luna said...

really interesting hearing about ms. b's concerns. sounds like you had an incredible social worker to help navigate through those really hard issues and work through those emotions. I also think that's very rare. I know our agency would not really be capable of that, but I hope our consultant will, as her focus is very child-centered.

thanks for elaborating, heather.

Guera! said...

Ditto the comments regarding your social worker. She sounds like not only a very experienced professional but wise as well. I have loved reading your story.

Anonymous said...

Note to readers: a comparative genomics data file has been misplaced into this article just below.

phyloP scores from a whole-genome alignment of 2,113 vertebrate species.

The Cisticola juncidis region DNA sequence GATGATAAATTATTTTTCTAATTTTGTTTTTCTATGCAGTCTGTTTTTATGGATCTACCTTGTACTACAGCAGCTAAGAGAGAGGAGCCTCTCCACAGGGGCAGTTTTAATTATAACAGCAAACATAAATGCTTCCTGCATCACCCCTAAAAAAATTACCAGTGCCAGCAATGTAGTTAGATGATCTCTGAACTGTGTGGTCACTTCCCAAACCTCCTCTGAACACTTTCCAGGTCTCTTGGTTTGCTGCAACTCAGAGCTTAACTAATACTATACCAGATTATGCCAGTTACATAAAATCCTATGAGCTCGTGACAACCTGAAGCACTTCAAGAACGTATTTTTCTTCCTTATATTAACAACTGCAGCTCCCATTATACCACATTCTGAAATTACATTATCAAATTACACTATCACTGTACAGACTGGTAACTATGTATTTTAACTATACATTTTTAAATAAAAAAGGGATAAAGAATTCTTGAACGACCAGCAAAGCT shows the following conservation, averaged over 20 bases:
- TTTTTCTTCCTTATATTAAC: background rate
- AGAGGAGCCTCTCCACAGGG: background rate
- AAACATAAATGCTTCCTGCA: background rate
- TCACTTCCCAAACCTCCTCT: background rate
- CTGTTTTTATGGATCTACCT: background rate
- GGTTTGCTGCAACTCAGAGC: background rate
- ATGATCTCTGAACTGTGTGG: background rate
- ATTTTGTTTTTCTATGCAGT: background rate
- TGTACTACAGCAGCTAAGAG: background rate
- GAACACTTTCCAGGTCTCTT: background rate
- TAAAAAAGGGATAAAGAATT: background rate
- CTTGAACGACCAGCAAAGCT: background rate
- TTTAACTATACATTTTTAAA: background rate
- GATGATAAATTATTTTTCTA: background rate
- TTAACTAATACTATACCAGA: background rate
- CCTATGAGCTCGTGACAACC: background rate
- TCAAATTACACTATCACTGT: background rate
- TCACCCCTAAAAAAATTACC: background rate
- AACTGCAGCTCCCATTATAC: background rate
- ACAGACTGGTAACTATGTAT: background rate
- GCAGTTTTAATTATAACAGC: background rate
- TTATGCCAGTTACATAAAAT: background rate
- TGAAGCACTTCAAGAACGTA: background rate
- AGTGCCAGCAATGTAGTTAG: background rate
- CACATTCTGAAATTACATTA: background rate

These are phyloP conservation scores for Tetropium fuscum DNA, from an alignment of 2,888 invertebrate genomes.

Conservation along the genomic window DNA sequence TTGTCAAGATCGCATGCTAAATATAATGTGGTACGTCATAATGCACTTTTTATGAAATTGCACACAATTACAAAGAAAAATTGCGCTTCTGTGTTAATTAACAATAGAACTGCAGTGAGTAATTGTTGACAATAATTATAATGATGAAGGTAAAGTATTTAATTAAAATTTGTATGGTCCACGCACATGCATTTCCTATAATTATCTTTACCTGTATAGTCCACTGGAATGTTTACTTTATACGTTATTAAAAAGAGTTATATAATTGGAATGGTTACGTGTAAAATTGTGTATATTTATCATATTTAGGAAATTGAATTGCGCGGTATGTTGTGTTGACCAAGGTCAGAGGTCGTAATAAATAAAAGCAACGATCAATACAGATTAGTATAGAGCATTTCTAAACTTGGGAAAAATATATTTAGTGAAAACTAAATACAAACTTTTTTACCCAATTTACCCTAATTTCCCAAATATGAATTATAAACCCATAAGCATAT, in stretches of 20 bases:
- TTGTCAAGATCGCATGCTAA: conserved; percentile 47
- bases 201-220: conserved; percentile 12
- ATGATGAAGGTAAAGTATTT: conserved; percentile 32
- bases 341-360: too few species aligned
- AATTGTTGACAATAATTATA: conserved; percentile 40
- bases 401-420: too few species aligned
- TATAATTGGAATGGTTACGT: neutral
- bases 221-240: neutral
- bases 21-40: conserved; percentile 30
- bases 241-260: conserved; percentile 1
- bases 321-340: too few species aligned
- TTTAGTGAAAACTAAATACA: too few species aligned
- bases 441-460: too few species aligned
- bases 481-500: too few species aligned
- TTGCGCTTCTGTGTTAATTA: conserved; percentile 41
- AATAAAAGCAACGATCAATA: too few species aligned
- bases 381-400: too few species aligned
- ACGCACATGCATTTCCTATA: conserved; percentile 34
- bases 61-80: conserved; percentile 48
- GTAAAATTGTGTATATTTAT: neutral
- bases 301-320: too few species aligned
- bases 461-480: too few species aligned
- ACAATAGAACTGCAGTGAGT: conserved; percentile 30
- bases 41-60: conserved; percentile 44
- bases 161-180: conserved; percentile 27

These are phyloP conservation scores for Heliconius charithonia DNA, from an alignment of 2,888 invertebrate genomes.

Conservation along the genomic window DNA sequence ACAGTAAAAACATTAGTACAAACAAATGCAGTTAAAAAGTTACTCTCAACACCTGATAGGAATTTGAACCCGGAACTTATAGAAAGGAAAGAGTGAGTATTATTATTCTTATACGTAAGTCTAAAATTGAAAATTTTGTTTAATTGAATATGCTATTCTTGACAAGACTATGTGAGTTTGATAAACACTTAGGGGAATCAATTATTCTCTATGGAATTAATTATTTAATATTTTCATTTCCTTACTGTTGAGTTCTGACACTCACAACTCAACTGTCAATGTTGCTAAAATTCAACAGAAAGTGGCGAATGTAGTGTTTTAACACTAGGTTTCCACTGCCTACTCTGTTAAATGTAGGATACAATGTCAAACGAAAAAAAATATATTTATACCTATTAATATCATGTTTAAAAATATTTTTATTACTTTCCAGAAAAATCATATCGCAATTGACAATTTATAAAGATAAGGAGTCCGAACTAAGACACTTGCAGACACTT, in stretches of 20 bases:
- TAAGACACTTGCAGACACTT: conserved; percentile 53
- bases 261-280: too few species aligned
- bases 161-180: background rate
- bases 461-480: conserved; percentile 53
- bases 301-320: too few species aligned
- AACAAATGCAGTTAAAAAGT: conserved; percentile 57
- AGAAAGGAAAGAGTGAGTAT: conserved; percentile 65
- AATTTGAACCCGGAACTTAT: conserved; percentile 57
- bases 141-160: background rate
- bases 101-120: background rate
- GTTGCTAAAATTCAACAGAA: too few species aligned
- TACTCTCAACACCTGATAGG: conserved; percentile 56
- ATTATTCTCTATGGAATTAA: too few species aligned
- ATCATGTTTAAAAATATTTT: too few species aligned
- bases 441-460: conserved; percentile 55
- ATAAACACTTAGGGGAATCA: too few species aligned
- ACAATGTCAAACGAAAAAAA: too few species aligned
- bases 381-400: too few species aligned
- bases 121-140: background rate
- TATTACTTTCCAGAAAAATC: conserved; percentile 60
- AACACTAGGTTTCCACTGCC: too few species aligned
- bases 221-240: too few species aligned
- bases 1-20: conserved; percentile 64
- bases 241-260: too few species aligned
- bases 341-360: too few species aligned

You certainly did have a great social worker and agency!

It was interesting to read that Ms. B saw your “ifs” as being hesitant about becoming Firefly’s parents rather than an attempt to make the adoption more ethical. I guess it would make you feel bad to think that the couple you have chosen as parents for your child is less than enthusiastic! I never thought of it this way. We were all “if” this and “if” that in our pre-placement meetings with our daughter’s birthmom and she would always talk about the adoption as if she had already made her decision (which I suppose she had). I was even hesitant about being too gushy in our first post-placement meetings or letter (lest I look like I was being braggy) until our social worker told us, “you don’t have to hold back you love for your daughter. [Birthmom] wants to watch you parent her child – that’s why she wants the open relationship!”